Last week we were fortunate to host another great NAIDOC Week event in Centennial Park – a Dindal Feast!
This was the second such event we have held in partnership with the City of Sydney Youth Services team – last year’s event was a great start with up to 100 people attending, however this year we saw up to 250 people join us.
During the Welcome to Country, we learnt that prior to European arrival, the lands on which Centennial Parklands is now situated was not a place to camp – it was a meeting place. And today’s event is the perfect link to the past – we all came together to acknowledge and enjoy cultural customs of the world’s oldest continuous culture.
And then, to the event…
There was also some great didgeridoo playing…
What is a Dindal?
A Dindal is a term that refers to an earth oven. Food is cooked beneath the ground using fire and hot rocks, covered in leaves and buried in sand. As we enjoyed the ceremony and dancing exhibition, the food cooked away nearby.
Here’s a Vine video of the uncovering of the Dindal…
And when it emerged? Beautiful! Cooked to perfection.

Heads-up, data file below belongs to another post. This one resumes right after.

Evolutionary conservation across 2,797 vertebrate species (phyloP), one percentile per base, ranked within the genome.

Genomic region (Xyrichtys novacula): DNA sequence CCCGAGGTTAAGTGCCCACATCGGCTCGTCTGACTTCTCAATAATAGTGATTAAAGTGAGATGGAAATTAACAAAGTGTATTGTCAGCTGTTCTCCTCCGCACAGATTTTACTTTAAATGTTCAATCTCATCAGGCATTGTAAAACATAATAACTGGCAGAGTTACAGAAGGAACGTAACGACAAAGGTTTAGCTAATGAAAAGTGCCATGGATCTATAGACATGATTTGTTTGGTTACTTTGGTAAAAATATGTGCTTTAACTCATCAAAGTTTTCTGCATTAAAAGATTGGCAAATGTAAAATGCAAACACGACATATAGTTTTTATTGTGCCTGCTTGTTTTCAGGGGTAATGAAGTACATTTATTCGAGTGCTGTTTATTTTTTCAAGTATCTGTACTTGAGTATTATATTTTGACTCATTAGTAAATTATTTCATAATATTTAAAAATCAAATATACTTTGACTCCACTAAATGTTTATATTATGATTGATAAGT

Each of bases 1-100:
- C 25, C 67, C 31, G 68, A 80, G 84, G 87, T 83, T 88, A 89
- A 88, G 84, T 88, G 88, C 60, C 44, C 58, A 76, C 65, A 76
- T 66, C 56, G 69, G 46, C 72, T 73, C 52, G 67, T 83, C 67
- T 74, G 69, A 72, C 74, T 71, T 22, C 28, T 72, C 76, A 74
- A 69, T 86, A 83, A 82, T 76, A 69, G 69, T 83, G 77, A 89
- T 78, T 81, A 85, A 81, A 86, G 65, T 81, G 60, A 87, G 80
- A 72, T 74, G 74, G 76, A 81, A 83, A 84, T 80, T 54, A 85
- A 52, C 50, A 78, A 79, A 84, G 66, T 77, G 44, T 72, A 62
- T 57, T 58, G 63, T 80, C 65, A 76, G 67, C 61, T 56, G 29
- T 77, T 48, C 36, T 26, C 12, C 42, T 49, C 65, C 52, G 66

Join us next time!
As we ‘live tweeted’ and posted images on Facebook, we received a few messages from people disappointed they couldn’t get to the event. We can confirm that Centennial Parklands will be support this as an annual event. So, here’s your 12 month heads up – take the time to come and join us for the next one in NAIDOC Week 2014. You (and your stomach) won’t regret it.
Culture, fun and food. What more could you want!
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Centennial Parklands would like to pay its respects to the Gadigal clan of the Eora Nation of as the traditional custodians of the country on which Centennial Parklands has been constructed. We would like to thank each of the participants and organisations involved in putting on this fabulous event.